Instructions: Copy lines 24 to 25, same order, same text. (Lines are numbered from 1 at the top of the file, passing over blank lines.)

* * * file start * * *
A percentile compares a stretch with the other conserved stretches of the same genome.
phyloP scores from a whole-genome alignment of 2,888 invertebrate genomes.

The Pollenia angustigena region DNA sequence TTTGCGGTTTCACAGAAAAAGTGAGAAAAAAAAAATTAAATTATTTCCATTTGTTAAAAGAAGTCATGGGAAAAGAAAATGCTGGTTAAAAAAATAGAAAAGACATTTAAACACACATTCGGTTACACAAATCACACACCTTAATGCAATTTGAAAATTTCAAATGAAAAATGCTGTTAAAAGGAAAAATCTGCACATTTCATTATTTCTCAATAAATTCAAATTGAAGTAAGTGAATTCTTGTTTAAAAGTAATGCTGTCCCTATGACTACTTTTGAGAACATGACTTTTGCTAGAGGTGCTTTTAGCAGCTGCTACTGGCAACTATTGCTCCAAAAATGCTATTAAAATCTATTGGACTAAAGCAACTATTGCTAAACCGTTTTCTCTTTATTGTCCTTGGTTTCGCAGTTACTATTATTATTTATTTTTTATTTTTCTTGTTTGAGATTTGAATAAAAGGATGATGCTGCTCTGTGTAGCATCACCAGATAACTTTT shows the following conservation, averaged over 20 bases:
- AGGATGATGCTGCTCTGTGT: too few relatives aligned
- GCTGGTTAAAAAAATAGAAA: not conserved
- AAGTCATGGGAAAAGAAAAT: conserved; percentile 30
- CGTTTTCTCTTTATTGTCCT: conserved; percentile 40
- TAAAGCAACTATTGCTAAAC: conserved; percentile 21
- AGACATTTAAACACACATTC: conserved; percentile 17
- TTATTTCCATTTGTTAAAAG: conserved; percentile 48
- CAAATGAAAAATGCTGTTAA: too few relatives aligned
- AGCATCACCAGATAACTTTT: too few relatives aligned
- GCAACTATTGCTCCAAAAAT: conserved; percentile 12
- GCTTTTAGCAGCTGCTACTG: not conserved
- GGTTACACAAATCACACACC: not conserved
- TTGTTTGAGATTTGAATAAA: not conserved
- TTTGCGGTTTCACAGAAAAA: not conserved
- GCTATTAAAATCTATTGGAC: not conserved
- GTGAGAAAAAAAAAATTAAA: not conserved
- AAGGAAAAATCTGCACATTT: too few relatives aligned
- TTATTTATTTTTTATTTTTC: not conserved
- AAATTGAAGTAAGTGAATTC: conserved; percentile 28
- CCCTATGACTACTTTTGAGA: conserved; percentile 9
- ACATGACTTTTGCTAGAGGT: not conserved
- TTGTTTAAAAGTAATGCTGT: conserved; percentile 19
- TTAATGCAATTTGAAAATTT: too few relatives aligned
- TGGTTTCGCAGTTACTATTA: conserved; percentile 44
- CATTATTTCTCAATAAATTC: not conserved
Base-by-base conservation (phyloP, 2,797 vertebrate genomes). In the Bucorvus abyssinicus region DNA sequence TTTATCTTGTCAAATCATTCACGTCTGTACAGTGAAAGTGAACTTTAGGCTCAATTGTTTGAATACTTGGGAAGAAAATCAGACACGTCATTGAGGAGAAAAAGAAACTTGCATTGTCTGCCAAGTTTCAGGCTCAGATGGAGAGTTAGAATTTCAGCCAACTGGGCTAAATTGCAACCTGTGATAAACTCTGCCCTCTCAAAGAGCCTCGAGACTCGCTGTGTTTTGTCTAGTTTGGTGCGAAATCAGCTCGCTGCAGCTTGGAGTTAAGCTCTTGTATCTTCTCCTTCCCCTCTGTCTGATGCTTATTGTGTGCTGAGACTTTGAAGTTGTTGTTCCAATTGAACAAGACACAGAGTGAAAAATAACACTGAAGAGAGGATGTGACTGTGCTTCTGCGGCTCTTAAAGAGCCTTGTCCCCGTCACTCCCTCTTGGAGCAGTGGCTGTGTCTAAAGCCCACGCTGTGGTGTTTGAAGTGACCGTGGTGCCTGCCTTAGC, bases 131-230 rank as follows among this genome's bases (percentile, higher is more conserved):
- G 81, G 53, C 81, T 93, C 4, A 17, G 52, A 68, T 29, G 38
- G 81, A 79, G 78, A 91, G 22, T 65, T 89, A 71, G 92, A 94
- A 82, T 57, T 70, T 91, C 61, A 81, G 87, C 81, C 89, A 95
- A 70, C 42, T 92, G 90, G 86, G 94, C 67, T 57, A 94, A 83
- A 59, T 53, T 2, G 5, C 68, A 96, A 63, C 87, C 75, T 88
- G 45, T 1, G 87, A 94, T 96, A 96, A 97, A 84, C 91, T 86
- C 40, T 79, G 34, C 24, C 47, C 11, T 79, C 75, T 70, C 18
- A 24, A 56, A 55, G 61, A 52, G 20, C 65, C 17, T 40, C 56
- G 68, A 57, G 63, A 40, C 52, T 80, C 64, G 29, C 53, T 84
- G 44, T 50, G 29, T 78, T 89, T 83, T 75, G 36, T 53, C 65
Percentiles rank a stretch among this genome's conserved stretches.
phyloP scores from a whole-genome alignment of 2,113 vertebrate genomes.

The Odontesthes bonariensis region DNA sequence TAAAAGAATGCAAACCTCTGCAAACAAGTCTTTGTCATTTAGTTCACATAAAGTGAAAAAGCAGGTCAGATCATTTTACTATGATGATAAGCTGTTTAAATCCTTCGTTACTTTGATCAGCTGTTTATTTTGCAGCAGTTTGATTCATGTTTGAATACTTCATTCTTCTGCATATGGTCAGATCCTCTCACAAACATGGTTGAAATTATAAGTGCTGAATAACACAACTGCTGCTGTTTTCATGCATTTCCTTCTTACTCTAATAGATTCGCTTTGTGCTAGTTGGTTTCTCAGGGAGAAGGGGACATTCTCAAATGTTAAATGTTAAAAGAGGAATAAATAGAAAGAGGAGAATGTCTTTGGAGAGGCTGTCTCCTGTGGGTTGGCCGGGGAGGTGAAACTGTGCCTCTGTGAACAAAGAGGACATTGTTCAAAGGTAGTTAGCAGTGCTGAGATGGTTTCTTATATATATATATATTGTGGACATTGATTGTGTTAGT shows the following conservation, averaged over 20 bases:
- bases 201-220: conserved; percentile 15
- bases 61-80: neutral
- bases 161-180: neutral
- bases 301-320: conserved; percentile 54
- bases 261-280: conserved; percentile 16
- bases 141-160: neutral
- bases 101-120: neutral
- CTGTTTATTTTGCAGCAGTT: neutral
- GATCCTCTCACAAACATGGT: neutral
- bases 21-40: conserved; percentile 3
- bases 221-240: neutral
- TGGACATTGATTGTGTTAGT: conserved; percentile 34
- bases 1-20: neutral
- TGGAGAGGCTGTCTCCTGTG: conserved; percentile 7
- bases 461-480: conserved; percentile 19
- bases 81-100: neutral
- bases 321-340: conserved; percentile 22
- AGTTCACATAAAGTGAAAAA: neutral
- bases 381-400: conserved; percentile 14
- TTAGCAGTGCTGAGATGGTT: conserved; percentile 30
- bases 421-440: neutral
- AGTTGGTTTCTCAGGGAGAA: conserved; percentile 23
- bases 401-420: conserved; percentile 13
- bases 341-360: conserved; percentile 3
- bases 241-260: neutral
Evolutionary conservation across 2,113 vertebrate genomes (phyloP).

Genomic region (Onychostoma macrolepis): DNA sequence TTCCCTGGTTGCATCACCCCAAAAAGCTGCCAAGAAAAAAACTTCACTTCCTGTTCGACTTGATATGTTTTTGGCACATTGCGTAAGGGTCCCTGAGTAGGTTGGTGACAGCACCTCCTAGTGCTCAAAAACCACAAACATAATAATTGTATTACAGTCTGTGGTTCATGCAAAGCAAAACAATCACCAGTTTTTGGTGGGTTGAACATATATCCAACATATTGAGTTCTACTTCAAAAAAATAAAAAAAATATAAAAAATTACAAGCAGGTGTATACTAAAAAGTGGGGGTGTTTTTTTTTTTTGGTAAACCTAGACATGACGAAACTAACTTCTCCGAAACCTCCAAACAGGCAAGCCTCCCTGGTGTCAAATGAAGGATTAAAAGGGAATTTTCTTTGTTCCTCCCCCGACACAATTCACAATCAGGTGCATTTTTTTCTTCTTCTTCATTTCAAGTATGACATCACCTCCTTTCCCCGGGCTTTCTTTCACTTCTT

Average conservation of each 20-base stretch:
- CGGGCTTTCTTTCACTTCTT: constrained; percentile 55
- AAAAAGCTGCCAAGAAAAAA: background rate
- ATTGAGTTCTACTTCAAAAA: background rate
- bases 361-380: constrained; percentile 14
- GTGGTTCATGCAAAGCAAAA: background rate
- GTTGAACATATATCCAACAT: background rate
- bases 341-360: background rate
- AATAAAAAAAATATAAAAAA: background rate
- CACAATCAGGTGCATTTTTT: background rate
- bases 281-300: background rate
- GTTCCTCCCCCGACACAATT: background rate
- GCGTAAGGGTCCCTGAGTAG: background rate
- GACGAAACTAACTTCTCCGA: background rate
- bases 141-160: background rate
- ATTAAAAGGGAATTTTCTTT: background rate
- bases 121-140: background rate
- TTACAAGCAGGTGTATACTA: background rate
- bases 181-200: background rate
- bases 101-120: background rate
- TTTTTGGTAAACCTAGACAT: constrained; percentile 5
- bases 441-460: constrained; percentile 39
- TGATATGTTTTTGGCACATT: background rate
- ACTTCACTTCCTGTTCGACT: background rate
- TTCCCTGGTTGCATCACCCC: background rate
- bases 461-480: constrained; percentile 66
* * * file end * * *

- ACATGACTTTTGCTAGAGGT: not conserved
- TTGTTTAAAAGTAATGCTGT: conserved; percentile 19